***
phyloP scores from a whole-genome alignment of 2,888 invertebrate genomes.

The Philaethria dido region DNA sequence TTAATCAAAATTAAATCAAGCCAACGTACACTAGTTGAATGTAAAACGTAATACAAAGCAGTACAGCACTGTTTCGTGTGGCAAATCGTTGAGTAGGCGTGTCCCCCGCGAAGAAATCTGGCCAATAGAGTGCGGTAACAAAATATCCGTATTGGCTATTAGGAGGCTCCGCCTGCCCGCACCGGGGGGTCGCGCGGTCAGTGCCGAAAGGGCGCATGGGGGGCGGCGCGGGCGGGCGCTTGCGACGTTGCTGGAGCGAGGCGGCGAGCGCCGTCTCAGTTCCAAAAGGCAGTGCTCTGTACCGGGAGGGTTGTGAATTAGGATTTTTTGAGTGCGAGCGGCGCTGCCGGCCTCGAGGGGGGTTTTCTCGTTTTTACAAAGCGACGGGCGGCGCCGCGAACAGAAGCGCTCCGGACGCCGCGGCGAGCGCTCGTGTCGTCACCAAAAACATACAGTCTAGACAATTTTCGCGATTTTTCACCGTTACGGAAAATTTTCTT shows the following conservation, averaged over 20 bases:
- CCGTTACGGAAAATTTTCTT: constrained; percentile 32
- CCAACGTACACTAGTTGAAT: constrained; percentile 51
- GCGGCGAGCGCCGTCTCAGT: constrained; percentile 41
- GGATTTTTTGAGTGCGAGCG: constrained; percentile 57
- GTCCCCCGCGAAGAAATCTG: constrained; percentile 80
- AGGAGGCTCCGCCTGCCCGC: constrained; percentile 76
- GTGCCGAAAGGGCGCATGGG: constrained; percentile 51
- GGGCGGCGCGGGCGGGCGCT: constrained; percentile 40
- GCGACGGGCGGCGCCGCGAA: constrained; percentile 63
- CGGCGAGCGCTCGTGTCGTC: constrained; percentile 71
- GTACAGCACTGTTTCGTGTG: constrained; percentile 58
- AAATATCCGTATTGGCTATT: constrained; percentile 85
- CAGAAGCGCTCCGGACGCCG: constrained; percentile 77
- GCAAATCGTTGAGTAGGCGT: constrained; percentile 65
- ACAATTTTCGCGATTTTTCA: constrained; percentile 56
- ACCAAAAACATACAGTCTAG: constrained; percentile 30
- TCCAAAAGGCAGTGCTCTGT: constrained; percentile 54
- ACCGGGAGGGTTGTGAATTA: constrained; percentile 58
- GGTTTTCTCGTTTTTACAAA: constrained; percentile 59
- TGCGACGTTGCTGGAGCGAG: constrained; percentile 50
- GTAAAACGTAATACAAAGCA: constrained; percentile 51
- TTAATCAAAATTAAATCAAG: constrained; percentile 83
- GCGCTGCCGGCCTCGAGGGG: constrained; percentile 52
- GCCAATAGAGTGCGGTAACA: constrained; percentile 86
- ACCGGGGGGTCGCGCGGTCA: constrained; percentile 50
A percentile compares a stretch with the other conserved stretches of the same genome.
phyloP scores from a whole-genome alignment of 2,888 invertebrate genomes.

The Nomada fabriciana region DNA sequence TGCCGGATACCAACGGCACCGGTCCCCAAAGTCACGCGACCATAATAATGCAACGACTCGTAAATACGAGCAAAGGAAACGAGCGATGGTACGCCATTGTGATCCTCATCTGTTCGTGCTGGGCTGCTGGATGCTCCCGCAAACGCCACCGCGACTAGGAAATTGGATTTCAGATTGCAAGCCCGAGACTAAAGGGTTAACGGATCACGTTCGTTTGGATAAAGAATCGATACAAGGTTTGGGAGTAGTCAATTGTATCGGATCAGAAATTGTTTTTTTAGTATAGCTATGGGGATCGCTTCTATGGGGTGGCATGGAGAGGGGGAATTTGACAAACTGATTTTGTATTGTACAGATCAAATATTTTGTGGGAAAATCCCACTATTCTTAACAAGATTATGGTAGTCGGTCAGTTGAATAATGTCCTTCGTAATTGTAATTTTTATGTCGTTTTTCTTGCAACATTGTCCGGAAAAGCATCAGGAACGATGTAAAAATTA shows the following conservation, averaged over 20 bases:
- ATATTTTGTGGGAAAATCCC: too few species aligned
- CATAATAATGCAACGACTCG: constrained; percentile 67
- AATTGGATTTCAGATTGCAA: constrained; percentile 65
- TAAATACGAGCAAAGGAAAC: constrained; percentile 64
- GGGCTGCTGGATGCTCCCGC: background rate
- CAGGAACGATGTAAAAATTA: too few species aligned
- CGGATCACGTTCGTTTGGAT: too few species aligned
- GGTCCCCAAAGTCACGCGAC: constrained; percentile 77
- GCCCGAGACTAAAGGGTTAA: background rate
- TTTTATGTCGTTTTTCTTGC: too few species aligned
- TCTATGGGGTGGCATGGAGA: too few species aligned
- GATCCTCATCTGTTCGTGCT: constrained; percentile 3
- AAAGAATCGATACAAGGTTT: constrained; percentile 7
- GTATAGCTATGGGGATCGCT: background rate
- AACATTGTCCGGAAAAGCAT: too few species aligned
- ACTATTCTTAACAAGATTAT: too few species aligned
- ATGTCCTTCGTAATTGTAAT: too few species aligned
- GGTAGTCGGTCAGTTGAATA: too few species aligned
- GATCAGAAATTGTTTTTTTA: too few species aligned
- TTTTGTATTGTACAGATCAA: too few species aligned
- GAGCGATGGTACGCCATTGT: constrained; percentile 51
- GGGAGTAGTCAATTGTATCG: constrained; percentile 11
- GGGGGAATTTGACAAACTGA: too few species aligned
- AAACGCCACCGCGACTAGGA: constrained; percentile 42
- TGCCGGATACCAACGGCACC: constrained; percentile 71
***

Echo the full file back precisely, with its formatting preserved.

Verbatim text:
phyloP scores from a whole-genome alignment of 2,888 invertebrate genomes.

The Philaethria dido region DNA sequence TTAATCAAAATTAAATCAAGCCAACGTACACTAGTTGAATGTAAAACGTAATACAAAGCAGTACAGCACTGTTTCGTGTGGCAAATCGTTGAGTAGGCGTGTCCCCCGCGAAGAAATCTGGCCAATAGAGTGCGGTAACAAAATATCCGTATTGGCTATTAGGAGGCTCCGCCTGCCCGCACCGGGGGGTCGCGCGGTCAGTGCCGAAAGGGCGCATGGGGGGCGGCGCGGGCGGGCGCTTGCGACGTTGCTGGAGCGAGGCGGCGAGCGCCGTCTCAGTTCCAAAAGGCAGTGCTCTGTACCGGGAGGGTTGTGAATTAGGATTTTTTGAGTGCGAGCGGCGCTGCCGGCCTCGAGGGGGGTTTTCTCGTTTTTACAAAGCGACGGGCGGCGCCGCGAACAGAAGCGCTCCGGACGCCGCGGCGAGCGCTCGTGTCGTCACCAAAAACATACAGTCTAGACAATTTTCGCGATTTTTCACCGTTACGGAAAATTTTCTT shows the following conservation, averaged over 20 bases:
- CCGTTACGGAAAATTTTCTT: constrained; percentile 32
- CCAACGTACACTAGTTGAAT: constrained; percentile 51
- GCGGCGAGCGCCGTCTCAGT: constrained; percentile 41
- GGATTTTTTGAGTGCGAGCG: constrained; percentile 57
- GTCCCCCGCGAAGAAATCTG: constrained; percentile 80
- AGGAGGCTCCGCCTGCCCGC: constrained; percentile 76
- GTGCCGAAAGGGCGCATGGG: constrained; percentile 51
- GGGCGGCGCGGGCGGGCGCT: constrained; percentile 40
- GCGACGGGCGGCGCCGCGAA: constrained; percentile 63
- CGGCGAGCGCTCGTGTCGTC: constrained; percentile 71
- GTACAGCACTGTTTCGTGTG: constrained; percentile 58
- AAATATCCGTATTGGCTATT: constrained; percentile 85
- CAGAAGCGCTCCGGACGCCG: constrained; percentile 77
- GCAAATCGTTGAGTAGGCGT: constrained; percentile 65
- ACAATTTTCGCGATTTTTCA: constrained; percentile 56
- ACCAAAAACATACAGTCTAG: constrained; percentile 30
- TCCAAAAGGCAGTGCTCTGT: constrained; percentile 54
- ACCGGGAGGGTTGTGAATTA: constrained; percentile 58
- GGTTTTCTCGTTTTTACAAA: constrained; percentile 59
- TGCGACGTTGCTGGAGCGAG: constrained; percentile 50
- GTAAAACGTAATACAAAGCA: constrained; percentile 51
- TTAATCAAAATTAAATCAAG: constrained; percentile 83
- GCGCTGCCGGCCTCGAGGGG: constrained; percentile 52
- GCCAATAGAGTGCGGTAACA: constrained; percentile 86
- ACCGGGGGGTCGCGCGGTCA: constrained; percentile 50
A percentile compares a stretch with the other conserved stretches of the same genome.
phyloP scores from a whole-genome alignment of 2,888 invertebrate genomes.

The Nomada fabriciana region DNA sequence TGCCGGATACCAACGGCACCGGTCCCCAAAGTCACGCGACCATAATAATGCAACGACTCGTAAATACGAGCAAAGGAAACGAGCGATGGTACGCCATTGTGATCCTCATCTGTTCGTGCTGGGCTGCTGGATGCTCCCGCAAACGCCACCGCGACTAGGAAATTGGATTTCAGATTGCAAGCCCGAGACTAAAGGGTTAACGGATCACGTTCGTTTGGATAAAGAATCGATACAAGGTTTGGGAGTAGTCAATTGTATCGGATCAGAAATTGTTTTTTTAGTATAGCTATGGGGATCGCTTCTATGGGGTGGCATGGAGAGGGGGAATTTGACAAACTGATTTTGTATTGTACAGATCAAATATTTTGTGGGAAAATCCCACTATTCTTAACAAGATTATGGTAGTCGGTCAGTTGAATAATGTCCTTCGTAATTGTAATTTTTATGTCGTTTTTCTTGCAACATTGTCCGGAAAAGCATCAGGAACGATGTAAAAATTA shows the following conservation, averaged over 20 bases:
- ATATTTTGTGGGAAAATCCC: too few species aligned
- CATAATAATGCAACGACTCG: constrained; percentile 67
- AATTGGATTTCAGATTGCAA: constrained; percentile 65
- TAAATACGAGCAAAGGAAAC: constrained; percentile 64
- GGGCTGCTGGATGCTCCCGC: background rate
- CAGGAACGATGTAAAAATTA: too few species aligned
- CGGATCACGTTCGTTTGGAT: too few species aligned
- GGTCCCCAAAGTCACGCGAC: constrained; percentile 77
- GCCCGAGACTAAAGGGTTAA: background rate
- TTTTATGTCGTTTTTCTTGC: too few species aligned
- TCTATGGGGTGGCATGGAGA: too few species aligned
- GATCCTCATCTGTTCGTGCT: constrained; percentile 3
- AAAGAATCGATACAAGGTTT: constrained; percentile 7
- GTATAGCTATGGGGATCGCT: background rate
- AACATTGTCCGGAAAAGCAT: too few species aligned
- ACTATTCTTAACAAGATTAT: too few species aligned
- ATGTCCTTCGTAATTGTAAT: too few species aligned
- GGTAGTCGGTCAGTTGAATA: too few species aligned
- GATCAGAAATTGTTTTTTTA: too few species aligned
- TTTTGTATTGTACAGATCAA: too few species aligned
- GAGCGATGGTACGCCATTGT: constrained; percentile 51
- GGGAGTAGTCAATTGTATCG: constrained; percentile 11
- GGGGGAATTTGACAAACTGA: too few species aligned
- AAACGCCACCGCGACTAGGA: constrained; percentile 42
- TGCCGGATACCAACGGCACC: constrained; percentile 71